With a modest 6% return on their investments per year, here’s how their finances end up looking:

  • Jack’s net worth: $1,650,763
  • Jill’s net worth: $1,192,619

Jack, thanks to his saving habit, ends up with almost half a million dollars more than Jill. A more aggressive savings program will return much more.

Start today. Even if you’re only saving 10 dollars a week. The important thing is to get into the habit, and then carry that over to when you have more money in the future. It’s not the amount that matters right now. It’s the habit.

2. Pay off your credit card debt.

The median interest rate on credit card debt is about 15%. For almost everyone, it’s impossible to consistently earn 15% or more on an investment.

This means that you should 1) never rack up credit card debt in the first place and 2) if you have a balance on your credit card, pay it off as soon as possible.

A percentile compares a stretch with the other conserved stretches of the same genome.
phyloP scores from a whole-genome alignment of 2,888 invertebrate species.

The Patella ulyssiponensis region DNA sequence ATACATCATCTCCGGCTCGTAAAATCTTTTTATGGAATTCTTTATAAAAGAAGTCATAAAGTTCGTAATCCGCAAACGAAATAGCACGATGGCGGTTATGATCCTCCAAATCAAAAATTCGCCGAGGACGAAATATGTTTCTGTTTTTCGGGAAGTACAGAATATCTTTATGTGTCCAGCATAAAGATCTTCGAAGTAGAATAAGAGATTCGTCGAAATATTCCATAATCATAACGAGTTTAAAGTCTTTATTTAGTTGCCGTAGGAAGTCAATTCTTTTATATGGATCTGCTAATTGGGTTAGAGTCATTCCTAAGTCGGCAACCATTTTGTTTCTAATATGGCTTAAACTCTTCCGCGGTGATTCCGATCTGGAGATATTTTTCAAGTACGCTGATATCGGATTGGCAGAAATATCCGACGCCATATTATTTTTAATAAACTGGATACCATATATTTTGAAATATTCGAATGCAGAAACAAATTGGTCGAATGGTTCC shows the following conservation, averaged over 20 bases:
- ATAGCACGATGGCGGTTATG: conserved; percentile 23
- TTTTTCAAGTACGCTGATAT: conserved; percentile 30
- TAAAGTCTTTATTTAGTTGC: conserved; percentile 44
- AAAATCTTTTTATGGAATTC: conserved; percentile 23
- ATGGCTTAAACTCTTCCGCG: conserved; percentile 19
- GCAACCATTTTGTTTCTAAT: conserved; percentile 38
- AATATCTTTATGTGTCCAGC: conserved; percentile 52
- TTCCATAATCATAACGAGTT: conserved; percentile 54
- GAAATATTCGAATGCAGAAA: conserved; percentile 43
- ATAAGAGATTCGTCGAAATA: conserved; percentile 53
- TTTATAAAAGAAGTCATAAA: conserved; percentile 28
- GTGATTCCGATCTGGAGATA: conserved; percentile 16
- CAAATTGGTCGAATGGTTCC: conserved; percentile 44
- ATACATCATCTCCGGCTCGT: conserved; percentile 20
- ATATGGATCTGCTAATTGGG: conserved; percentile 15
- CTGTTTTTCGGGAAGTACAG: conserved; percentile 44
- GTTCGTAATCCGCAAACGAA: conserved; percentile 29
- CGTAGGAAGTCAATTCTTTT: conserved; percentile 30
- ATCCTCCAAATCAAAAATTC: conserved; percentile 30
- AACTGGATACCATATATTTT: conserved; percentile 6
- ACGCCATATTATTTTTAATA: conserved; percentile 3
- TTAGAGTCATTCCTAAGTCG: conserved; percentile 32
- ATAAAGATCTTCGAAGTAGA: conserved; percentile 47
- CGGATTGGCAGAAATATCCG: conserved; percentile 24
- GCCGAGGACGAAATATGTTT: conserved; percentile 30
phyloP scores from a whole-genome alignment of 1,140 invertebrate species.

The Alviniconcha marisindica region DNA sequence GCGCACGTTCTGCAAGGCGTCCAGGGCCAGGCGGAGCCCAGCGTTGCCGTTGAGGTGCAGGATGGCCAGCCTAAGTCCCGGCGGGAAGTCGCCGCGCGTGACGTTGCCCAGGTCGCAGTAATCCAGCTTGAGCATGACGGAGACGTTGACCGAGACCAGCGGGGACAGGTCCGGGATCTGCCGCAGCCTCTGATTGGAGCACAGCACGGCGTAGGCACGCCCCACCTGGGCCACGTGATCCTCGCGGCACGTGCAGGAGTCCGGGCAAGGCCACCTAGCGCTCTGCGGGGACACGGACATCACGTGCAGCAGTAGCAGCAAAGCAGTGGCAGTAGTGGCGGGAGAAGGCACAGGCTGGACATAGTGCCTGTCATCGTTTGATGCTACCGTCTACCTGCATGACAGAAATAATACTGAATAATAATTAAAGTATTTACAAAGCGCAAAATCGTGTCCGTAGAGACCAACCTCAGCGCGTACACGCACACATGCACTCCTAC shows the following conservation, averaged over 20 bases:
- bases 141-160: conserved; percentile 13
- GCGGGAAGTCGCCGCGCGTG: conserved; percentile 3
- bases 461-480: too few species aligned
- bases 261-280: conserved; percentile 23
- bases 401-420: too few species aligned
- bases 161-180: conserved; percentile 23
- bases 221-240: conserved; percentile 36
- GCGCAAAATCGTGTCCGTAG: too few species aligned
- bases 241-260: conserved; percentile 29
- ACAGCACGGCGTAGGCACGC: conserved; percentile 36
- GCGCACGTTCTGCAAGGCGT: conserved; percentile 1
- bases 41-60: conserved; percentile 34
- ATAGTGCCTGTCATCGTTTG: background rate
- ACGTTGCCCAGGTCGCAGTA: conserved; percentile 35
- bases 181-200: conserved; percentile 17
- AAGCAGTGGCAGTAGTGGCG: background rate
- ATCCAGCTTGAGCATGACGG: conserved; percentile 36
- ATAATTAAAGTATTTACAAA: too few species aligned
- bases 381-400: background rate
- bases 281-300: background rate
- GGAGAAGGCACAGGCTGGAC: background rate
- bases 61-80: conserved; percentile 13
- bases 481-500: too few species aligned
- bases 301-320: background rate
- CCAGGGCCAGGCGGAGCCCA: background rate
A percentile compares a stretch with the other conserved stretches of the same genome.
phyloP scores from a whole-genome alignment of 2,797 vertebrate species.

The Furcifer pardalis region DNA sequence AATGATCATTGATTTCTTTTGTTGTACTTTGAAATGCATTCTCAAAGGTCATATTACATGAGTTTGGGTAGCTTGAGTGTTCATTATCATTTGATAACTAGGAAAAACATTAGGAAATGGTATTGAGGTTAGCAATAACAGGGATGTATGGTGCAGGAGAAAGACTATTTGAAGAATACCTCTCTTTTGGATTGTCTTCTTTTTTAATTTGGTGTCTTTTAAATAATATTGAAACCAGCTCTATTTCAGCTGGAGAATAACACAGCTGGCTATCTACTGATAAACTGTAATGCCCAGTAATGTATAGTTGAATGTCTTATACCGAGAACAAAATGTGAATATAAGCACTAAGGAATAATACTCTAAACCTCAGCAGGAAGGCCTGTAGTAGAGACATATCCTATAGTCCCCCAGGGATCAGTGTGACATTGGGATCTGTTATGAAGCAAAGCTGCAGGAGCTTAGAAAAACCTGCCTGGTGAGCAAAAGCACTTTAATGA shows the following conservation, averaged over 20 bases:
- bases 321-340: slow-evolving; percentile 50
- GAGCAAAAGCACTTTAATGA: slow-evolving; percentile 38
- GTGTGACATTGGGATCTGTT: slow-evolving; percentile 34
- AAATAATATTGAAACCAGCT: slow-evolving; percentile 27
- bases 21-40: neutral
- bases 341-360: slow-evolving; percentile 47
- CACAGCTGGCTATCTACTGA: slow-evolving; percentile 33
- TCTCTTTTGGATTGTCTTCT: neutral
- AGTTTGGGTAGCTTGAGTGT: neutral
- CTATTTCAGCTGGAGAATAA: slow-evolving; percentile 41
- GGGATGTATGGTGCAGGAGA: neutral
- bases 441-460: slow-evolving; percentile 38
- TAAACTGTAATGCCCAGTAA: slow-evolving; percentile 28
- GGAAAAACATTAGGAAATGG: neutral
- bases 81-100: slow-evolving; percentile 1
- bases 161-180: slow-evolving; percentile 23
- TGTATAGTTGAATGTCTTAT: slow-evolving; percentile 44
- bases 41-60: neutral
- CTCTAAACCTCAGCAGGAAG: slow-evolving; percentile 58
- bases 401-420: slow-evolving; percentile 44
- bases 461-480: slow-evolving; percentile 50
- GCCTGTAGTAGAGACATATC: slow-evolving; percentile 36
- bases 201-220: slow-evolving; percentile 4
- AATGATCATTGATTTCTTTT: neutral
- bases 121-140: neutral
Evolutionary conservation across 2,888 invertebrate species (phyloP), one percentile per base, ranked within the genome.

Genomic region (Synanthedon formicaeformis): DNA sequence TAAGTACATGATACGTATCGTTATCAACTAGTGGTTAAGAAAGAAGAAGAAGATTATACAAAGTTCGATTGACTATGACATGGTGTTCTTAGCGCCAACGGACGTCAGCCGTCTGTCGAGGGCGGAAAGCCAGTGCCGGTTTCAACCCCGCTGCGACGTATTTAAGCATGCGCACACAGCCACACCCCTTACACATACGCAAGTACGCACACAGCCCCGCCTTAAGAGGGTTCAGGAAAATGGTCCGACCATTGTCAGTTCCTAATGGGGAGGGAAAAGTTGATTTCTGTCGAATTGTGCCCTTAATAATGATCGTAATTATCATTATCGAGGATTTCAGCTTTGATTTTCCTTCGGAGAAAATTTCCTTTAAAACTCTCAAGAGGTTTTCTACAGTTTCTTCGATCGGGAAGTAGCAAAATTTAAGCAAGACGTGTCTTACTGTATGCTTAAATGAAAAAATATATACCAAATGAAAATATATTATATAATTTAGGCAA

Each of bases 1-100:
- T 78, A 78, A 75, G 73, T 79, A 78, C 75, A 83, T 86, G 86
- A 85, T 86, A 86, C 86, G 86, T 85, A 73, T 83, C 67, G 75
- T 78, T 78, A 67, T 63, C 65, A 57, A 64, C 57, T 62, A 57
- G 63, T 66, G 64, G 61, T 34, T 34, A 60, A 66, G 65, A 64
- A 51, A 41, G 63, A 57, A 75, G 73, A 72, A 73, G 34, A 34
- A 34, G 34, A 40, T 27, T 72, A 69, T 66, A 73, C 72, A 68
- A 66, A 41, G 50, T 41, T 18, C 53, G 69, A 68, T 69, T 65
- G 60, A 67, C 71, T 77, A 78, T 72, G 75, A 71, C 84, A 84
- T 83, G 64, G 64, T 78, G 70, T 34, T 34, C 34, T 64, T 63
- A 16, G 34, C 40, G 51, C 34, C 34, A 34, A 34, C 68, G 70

Let’s consider another example to illustrate. Imagine Jack and Jill again. Both need a new washer for their homes. Jack puts it on his credit card, but pays it off at the end of the month, incurring no interest. Jill also puts the washer on her credit card, but only makes the minimum payment.

Let’s say that they both pay 500 dollars for a washer, and Jill pays it off at a minimum rate of 2%.

  • Jack’s total: $500
  • Jill’s total: $650.87

Jill ends up paying 30% more for the exact same purchase.

Avoid credit card debt.

3. Invest in knowledge.

In these examples, what separates financially savvy Jack from airhead Jill? Jack has more knowledge about finance and, as a result, is making fewer mistakes.

This illustrates the importance of investing in knowledge. One huge advantage that Millenials have over older adults is that we know how to use the internet to collect and process information.